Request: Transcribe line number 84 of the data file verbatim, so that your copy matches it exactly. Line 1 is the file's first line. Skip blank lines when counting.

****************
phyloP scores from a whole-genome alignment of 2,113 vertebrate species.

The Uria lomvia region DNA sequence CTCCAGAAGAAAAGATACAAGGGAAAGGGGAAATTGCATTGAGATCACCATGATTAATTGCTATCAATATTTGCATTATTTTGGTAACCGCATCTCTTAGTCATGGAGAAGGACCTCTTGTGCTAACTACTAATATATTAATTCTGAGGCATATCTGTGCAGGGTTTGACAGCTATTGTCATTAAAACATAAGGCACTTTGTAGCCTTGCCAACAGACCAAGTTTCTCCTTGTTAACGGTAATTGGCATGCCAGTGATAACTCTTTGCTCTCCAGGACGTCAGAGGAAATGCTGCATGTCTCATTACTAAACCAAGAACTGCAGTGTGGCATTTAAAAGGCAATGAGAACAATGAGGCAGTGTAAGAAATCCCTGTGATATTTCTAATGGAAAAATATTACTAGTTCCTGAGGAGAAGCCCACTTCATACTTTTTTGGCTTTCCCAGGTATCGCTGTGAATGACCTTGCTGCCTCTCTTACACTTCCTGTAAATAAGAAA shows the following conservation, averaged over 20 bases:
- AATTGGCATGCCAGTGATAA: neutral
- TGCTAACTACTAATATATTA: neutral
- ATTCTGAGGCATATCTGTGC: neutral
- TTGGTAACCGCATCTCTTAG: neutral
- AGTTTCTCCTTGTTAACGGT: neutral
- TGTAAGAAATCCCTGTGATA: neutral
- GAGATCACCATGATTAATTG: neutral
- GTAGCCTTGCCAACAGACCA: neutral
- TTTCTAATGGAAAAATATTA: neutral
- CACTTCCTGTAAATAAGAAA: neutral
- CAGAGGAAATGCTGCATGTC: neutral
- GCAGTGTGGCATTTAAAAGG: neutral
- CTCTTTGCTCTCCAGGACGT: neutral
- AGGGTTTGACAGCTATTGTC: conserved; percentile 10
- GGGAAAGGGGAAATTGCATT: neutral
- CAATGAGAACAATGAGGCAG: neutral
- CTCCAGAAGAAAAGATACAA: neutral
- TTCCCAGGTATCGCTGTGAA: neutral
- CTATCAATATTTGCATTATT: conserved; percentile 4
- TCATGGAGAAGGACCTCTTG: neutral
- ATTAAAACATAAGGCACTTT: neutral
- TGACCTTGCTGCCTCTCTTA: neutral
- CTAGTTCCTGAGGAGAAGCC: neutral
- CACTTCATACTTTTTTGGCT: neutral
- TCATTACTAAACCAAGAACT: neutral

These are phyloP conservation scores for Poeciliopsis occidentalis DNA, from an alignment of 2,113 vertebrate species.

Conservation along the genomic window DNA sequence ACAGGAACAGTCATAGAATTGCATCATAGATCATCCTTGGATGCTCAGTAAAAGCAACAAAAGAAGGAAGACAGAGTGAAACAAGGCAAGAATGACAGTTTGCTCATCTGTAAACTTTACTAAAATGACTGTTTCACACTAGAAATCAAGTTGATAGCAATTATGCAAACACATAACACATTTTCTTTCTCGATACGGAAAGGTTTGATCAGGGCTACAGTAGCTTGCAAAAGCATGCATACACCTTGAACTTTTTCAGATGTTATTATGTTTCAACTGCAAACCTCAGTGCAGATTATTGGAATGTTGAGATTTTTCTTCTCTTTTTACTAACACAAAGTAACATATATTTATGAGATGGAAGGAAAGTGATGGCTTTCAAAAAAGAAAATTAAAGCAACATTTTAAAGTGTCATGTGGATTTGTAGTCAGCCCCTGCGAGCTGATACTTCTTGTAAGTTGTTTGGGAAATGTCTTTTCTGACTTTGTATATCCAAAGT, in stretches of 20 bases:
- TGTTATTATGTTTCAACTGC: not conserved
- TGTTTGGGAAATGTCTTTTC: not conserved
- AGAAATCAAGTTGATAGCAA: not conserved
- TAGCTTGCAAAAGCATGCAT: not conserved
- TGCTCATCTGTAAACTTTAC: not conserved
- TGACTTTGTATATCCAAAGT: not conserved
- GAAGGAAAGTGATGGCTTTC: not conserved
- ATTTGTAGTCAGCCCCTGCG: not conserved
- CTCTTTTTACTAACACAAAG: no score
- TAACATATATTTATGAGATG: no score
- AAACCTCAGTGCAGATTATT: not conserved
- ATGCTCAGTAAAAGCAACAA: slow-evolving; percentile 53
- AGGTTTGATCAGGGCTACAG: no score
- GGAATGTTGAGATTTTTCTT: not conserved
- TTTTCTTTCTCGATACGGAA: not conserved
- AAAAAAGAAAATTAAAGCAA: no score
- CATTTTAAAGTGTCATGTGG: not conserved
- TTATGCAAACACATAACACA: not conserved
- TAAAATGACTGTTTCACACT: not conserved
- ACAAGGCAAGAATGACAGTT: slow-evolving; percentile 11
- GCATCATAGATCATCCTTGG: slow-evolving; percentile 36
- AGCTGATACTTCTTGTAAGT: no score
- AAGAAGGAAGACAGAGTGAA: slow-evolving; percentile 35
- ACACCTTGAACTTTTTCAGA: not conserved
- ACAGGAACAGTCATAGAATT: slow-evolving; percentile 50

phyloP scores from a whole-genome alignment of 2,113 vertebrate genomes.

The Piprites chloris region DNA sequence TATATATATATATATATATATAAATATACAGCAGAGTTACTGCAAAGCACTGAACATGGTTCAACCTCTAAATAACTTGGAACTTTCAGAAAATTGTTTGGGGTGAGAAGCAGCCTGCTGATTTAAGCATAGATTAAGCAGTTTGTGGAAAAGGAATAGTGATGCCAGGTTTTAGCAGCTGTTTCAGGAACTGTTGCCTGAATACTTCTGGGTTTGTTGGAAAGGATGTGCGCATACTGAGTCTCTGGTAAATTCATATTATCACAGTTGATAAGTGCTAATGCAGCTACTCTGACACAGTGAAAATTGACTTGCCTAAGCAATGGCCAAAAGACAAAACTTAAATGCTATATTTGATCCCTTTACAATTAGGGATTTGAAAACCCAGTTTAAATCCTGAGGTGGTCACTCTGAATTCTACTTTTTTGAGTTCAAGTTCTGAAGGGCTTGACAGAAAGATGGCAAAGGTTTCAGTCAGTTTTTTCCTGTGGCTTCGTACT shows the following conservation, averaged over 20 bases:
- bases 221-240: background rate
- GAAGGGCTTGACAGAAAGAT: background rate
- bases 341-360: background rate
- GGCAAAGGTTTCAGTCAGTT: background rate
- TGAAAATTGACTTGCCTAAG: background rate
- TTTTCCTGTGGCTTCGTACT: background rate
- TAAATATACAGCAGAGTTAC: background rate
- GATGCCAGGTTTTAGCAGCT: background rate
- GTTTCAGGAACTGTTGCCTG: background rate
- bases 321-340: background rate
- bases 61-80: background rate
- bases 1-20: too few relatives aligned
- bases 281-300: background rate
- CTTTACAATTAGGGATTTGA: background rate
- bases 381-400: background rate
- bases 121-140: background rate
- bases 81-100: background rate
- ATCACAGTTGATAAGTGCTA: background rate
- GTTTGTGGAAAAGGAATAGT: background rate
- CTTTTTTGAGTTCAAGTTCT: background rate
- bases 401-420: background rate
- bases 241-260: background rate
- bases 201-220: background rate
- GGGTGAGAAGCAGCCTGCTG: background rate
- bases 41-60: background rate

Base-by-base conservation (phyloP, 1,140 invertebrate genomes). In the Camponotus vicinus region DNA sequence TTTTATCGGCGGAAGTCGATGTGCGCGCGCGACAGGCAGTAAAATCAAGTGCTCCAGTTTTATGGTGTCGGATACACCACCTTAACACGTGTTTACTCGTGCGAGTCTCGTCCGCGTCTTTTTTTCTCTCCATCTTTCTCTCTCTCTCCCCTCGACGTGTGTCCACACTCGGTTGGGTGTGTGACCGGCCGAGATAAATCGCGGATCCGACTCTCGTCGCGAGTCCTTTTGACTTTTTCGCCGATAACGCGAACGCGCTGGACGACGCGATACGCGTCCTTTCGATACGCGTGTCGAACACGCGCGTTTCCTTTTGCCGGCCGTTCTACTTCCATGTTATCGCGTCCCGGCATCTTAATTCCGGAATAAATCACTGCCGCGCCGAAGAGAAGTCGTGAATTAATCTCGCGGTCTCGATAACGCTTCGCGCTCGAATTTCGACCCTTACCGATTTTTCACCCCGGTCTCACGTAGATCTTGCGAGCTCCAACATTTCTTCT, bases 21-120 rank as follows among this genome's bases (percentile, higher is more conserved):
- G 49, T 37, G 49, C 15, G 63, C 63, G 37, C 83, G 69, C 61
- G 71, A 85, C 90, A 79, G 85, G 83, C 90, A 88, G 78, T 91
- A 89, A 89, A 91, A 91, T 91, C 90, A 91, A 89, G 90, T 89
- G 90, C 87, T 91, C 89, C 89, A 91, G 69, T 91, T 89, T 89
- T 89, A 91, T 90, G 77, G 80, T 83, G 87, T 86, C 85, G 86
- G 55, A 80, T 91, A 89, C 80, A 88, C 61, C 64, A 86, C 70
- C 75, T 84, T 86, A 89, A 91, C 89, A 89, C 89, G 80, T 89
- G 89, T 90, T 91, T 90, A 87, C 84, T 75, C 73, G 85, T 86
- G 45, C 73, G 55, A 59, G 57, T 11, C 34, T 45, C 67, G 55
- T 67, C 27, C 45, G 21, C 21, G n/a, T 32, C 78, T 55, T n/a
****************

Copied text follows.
- G 71, A 85, C 90, A 79, G 85, G 83, C 90, A 88, G 78, T 91